The velocity of an object with a mass of #6 kg# is given by #v(t)= sin 2 t + cos 4 t #. What is the impulse applied to the object at #t= (5pi)/12 #?

1 Answer
Oct 11, 2016

Answer:

No answer to this

Explanation:

Impulse is #vec J = int_a^b vec F dt #

#= int_(t_1)^(t_2) (d vec p)/(dt) dt #

#= vec p(t_2) - vec p(t_1) #

So we need a time period for there to be an impulse within the definition provided, and the Impulse is the change of momentum over that time period.

We can calculate the momentum of the particle at #t= (5pi)/12# as

#v =6 ( sin (10pi)/12 + cos (20pi)/12 ) = 6 \ kg \ m \ s^(-1)#

But that is the instantaneous momentum.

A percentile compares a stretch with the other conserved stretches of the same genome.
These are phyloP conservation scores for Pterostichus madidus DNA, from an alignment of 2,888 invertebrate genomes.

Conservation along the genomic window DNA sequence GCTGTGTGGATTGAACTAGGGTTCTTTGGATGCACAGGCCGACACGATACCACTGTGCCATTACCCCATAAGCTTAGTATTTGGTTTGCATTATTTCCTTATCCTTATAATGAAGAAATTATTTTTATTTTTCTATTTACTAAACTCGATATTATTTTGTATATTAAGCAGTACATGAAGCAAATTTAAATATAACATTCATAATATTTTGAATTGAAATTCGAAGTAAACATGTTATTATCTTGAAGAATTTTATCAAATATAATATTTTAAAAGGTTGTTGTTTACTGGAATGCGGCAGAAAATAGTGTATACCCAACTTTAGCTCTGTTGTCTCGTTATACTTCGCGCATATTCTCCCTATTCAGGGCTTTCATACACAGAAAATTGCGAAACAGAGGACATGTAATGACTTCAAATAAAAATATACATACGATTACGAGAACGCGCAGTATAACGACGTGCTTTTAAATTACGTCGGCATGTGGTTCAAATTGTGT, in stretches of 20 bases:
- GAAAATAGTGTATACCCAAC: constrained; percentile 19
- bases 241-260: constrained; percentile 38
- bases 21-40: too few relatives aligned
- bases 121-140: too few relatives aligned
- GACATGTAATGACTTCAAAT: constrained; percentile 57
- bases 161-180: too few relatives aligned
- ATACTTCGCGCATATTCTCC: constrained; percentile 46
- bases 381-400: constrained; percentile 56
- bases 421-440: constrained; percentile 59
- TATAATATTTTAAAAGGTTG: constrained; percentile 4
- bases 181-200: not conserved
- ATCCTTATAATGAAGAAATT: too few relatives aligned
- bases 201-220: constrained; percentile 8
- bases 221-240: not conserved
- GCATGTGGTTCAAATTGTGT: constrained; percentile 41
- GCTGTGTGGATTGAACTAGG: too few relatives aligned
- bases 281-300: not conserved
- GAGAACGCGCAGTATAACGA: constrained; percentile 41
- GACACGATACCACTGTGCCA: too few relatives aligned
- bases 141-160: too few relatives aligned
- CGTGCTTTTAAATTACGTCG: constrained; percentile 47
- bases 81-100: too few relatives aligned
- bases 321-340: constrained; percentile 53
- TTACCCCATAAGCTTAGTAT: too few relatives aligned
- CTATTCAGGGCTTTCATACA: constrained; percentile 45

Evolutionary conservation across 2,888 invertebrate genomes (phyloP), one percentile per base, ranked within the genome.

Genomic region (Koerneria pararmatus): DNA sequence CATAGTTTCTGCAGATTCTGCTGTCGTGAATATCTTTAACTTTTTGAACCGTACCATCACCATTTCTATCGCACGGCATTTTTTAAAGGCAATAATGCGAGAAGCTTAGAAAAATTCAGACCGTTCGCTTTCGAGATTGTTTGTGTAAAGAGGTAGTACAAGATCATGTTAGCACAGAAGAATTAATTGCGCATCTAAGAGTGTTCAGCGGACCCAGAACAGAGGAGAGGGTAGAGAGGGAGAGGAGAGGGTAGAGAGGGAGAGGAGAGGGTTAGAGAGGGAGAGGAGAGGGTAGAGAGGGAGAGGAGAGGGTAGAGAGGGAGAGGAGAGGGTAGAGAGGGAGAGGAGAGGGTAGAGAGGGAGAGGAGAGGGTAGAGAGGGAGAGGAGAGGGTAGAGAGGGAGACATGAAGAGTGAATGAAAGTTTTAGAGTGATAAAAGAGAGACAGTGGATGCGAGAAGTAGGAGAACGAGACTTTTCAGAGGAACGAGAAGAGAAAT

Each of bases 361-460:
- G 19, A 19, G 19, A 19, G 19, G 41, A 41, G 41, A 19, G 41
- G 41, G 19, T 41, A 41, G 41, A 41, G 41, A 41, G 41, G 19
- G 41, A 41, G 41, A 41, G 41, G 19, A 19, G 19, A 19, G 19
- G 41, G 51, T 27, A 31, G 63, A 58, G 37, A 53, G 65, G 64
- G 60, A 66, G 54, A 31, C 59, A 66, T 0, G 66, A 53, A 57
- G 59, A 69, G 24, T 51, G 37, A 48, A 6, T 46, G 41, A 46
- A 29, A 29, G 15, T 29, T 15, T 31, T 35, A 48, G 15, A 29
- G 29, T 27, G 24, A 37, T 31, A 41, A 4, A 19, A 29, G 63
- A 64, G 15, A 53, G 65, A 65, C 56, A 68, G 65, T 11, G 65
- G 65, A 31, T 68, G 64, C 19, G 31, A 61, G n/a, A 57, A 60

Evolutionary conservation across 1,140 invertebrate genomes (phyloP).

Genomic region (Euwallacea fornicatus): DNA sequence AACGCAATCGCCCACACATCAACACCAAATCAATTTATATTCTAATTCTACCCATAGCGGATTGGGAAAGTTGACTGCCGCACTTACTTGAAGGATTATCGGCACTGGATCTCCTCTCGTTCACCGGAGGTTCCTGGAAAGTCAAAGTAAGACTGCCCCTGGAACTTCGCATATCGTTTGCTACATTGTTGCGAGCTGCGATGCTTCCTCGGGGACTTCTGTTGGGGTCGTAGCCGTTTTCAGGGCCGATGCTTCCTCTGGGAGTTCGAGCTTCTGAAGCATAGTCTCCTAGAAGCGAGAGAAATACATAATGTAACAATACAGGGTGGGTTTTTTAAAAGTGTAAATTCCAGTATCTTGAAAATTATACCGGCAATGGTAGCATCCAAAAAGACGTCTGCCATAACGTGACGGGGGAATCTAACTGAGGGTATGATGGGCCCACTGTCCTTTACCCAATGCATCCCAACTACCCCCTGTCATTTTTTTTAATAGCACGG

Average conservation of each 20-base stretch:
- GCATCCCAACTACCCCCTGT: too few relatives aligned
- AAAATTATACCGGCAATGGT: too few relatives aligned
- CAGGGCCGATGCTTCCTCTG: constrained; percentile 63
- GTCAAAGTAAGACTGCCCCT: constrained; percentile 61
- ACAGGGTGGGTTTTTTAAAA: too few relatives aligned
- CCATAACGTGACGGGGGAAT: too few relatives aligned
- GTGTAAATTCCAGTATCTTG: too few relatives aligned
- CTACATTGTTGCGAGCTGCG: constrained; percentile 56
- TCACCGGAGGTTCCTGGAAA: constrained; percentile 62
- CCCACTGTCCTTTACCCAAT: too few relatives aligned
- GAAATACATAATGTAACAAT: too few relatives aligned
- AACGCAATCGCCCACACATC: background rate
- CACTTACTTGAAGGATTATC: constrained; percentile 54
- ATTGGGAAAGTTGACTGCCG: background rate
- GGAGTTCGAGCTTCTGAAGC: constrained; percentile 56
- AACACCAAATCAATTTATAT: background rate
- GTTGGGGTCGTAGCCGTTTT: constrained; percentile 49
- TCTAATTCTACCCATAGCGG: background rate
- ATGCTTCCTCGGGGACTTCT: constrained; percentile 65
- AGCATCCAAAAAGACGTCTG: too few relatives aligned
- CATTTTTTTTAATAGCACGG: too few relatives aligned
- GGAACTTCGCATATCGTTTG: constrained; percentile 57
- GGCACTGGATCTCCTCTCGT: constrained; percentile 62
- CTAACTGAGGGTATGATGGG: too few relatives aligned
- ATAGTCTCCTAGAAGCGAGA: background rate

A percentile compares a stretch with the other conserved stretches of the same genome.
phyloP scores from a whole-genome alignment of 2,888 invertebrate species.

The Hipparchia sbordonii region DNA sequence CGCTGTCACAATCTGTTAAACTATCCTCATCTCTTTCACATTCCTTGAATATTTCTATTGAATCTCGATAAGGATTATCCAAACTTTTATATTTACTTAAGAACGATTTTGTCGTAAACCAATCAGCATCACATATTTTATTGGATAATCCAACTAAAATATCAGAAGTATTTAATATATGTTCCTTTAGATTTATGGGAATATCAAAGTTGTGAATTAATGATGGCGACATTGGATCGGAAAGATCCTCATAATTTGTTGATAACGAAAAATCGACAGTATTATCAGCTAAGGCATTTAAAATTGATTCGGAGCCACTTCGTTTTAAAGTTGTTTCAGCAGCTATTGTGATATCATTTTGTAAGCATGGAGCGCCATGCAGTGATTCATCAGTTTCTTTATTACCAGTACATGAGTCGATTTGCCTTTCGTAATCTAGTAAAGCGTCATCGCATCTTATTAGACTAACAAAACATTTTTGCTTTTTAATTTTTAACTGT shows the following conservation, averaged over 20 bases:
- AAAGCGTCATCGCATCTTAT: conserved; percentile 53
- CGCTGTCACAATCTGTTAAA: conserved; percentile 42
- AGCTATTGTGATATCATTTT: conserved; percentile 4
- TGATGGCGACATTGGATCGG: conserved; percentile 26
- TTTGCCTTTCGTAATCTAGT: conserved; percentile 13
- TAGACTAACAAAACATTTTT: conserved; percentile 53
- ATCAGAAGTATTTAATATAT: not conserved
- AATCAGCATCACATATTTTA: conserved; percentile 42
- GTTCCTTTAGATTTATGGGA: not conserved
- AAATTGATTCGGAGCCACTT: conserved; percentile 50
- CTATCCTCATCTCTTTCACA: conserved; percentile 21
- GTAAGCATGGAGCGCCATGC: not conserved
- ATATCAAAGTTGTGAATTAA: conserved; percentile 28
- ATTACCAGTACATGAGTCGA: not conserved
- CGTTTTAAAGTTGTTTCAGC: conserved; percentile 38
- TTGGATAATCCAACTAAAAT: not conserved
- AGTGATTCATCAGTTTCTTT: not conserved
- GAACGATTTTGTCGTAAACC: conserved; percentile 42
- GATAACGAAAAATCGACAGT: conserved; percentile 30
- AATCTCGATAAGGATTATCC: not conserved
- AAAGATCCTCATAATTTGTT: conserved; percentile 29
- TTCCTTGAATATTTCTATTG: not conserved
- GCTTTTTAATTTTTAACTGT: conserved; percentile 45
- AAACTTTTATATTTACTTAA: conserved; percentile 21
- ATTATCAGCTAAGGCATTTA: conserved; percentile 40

We can try

#\vec J = lim_(Delta t = 0) vec p(t + Delta t) - vec p(t) #

#= 6 lim_(Delta t = 0) sin 2(t + Delta t) + cos 4(t + Delta t) -sin 2t - cos 4t #

#= 6 lim_(Delta t = 0) sin 2t cos 2 Delta t + cos 2t sin 2 Delta t + cos 4t cos 4 Delta t - sin 4t sin 4 Delta t -sin 2t - cos 4t = 0#

No luck :-(

The next port of call might be the Dirac delta function but I'm not sure where that might lead as it's been a while.